bfeist
Posts: 12
Joined: Mon May 07, 2012 10:54 am UTC

### Re: 1185: "Ineffective Sorts"

jabakobob wrote: In complexity theory, N usually stands for the length of the input. This is not the same as the number of elements in the list. (you need more input symbols to write larger numbers)

Wouldn't this reasoning make the sorts that the literature refers to as O(n log n) different? If k = the # of items to sort, and we assume that the length of each item (assuming fixed-length) is proportional to log k, then n, the total length, would be O(k log k). Time to compare or swap two items would be proportional to the length of an item, so that's O(log k). The total number of swaps and comparisons is O(k log k), so the algorithms would be O(k log^2 k) = O(, which is O(n log k) -- slower than O(n) but faster than the claimed O(n log n).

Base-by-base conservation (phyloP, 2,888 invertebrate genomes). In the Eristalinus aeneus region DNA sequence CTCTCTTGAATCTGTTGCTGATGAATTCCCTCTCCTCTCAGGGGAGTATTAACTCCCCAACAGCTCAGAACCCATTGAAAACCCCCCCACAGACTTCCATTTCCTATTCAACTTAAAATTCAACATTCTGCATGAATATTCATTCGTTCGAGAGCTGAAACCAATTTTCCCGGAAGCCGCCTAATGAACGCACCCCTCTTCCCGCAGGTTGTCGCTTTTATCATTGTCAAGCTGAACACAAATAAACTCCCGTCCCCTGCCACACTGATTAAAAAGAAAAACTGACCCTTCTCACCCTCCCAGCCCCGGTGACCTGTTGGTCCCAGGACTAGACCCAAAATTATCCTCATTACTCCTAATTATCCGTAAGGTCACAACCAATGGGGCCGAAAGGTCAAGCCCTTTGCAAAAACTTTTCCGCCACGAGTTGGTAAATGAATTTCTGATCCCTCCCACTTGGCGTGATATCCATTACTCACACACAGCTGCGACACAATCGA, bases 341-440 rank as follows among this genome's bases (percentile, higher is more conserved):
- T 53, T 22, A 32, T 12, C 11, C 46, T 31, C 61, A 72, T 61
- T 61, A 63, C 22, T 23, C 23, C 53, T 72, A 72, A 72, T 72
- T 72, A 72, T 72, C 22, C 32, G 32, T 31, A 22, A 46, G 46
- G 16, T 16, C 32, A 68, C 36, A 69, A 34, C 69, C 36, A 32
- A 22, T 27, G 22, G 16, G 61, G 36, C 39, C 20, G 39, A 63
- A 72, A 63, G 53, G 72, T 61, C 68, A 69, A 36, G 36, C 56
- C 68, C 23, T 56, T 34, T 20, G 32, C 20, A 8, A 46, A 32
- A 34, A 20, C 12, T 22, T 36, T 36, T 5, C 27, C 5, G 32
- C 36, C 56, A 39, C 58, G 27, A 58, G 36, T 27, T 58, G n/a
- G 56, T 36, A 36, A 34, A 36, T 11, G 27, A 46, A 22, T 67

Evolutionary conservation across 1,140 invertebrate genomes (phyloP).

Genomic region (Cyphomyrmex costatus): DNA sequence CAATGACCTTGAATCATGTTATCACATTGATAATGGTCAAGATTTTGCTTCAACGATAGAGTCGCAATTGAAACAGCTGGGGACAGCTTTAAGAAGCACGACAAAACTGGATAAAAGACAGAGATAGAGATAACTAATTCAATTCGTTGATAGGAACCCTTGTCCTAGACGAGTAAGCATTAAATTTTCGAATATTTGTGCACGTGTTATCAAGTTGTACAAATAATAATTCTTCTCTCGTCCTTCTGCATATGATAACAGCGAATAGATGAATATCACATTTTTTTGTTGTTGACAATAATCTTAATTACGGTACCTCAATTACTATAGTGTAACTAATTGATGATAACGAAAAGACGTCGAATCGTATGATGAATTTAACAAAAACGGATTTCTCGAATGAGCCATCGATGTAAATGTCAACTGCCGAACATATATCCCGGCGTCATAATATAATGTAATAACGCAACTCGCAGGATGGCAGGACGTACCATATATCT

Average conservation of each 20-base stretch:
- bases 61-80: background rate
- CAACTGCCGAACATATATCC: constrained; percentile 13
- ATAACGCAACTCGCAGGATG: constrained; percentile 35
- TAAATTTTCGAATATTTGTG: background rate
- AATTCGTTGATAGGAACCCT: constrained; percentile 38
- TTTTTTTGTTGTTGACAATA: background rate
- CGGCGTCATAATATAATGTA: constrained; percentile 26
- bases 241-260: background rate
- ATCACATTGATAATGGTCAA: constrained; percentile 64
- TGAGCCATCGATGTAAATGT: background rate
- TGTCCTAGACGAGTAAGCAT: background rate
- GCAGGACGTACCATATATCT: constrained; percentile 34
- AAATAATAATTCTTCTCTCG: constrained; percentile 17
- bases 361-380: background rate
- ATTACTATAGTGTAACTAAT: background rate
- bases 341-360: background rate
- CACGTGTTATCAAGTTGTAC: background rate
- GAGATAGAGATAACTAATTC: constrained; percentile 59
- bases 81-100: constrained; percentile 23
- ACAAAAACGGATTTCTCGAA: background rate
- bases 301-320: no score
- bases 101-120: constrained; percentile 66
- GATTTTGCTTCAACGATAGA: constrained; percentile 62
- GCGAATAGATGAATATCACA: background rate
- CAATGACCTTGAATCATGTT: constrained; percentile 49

Elvish Pillager
Posts: 1009
Joined: Mon Aug 04, 2008 9:58 pm UTC
Location: Everywhere you think, nowhere you can possibly imagine.
Contact:

### Re: 1185: "Ineffective Sorts"

If

n = O(k log k)

then

log n = O(log(k log k)) = O(log k + log log k) = O(log k)

Hence there is no asymptotic difference between log n and log k.
Also known as Eli Dupree. Check out elidupree.com for my comics, games, and other work.

GENERATION A(g64, g64): Social experiment. Take the busy beaver function of the generation number and add it to your signature.

### Who is online

Users browsing this forum: Google [Bot], rhomboidal and 41 guests